2. What are the types of international law?
International law is commonly divided into two categories:
• Public International Law – Public international law examines relationships between nations and the rules that are binding upon countries in the international community. It also governs the relationship between states and international entities. Public international law originates largely from the direct agreements or treaties between nations. In some cases, an agreement among some nations may involuntarily subject other nations to that law. Such is the case with certain criminal laws. Fields of international law include criminal law, maritime law, the law of war, human rights law, refugee law, and the law established by treaties between nations. When conflicts exist between nations, these sources of international law (as applied within the substantive field) generally guide those nations in resolving the conflict. In some instances, nations will empower a common court or tribunal to resolve international disputes. These nations agree to submit disputes to these courts or tribunals, which are charged with applying the sources of international law (along with any codifications or common law derived by those courts or tribunals) in resolving the conflict. Resolution of conflicts between nations necessarily entails disparity in laws and ethical or moral principles. Therefore, public international law may employ principles present in international conventions, customs of the disputing nations, generally accepted community norms, principles of law recognized by civilized nations, and judicial philosophies or theories of jurisprudence in addressing conflicts between nations.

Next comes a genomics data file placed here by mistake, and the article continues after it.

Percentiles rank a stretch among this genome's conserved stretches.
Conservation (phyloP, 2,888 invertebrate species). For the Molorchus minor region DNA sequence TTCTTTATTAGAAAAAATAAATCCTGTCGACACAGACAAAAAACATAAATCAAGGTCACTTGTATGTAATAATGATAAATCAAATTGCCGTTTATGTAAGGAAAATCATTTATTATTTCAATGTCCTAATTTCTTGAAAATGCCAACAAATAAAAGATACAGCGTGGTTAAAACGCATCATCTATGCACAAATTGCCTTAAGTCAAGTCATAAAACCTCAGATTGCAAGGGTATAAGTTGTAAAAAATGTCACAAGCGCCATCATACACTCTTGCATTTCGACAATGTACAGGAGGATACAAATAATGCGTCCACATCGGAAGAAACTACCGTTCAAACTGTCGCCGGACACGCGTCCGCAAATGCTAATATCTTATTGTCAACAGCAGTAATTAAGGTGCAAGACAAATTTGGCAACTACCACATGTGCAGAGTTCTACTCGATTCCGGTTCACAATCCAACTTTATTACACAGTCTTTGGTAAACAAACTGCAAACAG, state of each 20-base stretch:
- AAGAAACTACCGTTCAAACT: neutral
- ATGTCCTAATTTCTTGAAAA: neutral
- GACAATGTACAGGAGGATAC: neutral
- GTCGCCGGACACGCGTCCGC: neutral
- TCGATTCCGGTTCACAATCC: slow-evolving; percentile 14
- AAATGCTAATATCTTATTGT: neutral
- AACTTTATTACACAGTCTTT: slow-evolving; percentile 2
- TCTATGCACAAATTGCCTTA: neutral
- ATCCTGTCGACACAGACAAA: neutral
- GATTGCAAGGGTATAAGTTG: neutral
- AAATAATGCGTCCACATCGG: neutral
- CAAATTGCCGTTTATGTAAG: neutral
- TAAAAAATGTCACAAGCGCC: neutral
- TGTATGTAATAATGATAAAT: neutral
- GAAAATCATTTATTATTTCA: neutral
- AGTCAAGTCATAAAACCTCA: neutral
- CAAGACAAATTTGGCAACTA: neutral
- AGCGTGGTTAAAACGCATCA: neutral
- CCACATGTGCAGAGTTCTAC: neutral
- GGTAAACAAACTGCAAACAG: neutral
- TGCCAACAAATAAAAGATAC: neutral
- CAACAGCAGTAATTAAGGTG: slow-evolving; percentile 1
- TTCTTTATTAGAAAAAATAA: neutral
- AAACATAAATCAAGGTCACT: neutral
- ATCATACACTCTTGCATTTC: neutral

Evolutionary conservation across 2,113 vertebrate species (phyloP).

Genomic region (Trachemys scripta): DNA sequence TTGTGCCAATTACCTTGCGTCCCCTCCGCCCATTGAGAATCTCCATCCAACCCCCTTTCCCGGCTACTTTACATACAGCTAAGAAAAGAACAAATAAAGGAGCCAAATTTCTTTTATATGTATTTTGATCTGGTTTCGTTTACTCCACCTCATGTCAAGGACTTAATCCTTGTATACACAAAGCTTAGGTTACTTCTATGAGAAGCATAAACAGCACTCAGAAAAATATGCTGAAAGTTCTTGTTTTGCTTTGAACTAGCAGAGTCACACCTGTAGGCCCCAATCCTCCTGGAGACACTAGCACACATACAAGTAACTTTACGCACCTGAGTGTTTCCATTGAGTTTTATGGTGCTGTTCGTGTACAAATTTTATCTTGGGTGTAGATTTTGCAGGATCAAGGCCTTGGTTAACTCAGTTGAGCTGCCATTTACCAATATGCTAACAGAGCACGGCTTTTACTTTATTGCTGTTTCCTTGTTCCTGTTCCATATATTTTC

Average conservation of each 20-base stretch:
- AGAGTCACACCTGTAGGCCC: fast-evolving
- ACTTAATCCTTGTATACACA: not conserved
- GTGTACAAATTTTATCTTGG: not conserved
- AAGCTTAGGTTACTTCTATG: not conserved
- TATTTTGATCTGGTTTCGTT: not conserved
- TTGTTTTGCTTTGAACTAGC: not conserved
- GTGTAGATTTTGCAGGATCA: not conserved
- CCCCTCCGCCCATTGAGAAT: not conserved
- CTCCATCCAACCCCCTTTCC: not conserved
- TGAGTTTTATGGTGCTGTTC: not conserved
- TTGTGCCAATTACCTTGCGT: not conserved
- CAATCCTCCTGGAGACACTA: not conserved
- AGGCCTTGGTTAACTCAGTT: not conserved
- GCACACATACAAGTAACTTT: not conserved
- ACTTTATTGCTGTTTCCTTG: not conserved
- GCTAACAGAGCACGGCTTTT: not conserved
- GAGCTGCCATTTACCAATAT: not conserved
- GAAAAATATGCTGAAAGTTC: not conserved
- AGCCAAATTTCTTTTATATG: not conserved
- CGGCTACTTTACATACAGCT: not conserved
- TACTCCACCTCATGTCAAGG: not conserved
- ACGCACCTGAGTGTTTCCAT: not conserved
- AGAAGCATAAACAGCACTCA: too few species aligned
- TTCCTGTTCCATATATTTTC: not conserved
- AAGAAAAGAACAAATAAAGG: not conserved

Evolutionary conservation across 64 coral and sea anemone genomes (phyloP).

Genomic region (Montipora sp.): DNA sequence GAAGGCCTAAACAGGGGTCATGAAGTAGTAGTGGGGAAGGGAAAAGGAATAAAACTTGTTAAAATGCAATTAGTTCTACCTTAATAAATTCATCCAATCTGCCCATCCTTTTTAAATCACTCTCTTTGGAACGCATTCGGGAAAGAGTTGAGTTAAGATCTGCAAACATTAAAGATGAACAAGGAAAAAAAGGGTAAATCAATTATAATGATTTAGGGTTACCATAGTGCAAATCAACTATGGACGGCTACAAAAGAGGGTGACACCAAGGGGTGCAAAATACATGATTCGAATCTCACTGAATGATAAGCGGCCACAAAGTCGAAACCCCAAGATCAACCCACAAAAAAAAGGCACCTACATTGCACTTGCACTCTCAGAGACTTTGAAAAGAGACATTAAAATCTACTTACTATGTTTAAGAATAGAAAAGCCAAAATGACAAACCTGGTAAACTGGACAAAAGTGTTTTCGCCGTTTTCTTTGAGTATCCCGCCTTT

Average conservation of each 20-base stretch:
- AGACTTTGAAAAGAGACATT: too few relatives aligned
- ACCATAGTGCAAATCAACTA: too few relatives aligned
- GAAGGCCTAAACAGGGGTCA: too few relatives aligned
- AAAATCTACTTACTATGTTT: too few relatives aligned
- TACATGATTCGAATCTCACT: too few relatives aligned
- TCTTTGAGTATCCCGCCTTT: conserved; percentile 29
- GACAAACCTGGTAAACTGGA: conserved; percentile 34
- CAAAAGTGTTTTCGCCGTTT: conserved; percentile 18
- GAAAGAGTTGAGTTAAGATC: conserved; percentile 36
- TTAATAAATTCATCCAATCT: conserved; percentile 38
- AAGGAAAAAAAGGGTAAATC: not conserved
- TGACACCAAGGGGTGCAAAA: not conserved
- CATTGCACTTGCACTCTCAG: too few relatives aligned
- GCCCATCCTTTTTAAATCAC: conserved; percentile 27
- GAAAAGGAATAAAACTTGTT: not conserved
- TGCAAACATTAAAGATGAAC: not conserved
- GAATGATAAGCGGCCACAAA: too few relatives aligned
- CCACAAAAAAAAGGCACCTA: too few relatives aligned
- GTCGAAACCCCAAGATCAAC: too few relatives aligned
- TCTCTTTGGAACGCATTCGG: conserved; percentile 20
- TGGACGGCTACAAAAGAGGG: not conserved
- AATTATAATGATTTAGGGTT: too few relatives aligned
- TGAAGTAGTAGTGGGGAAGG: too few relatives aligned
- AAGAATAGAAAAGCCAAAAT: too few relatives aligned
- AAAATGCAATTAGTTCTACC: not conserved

• Private International Law – Private international law primarily concerns disputes between individuals or businesses (not nations) in situations where the law of more than one nation may apply. This is often referred to as international conflict of law. These situations commonly arise through commercial transactions undertaken by parties from separate nations. Private international law addresses the questions of (1) which jurisdiction may hear a case, and (2) the law concerning which jurisdiction applies to the issues in the case. Parties typically utilize contracts to provide mutual understanding and some degree of continuity to international business transactions. In the event of conflict, in hopes of resolving the dispute, the parties may voluntarily or involuntarily submit the dispute to a legal system to interpret the agreement in accordance with the laws of either or both nations.
⁃ Note: When disputes arise as to the law that will apply to a specific transaction or situation, “conflict of law” rules are used to determine which country’s law will apply.
• Discussion: What do you think about the concept of international law? Does the voluntary nature of most international law affect your opinion? Can you think of situations in which the ethics and social norms adopted in one country’s law could conflict with those of another country? Why do you think that there is a distinction between public and private international law?
• Practice Question: What is the difference between public and private international law? Can individuals ever be the subject of public international law? Can governments ever be subject to private international law?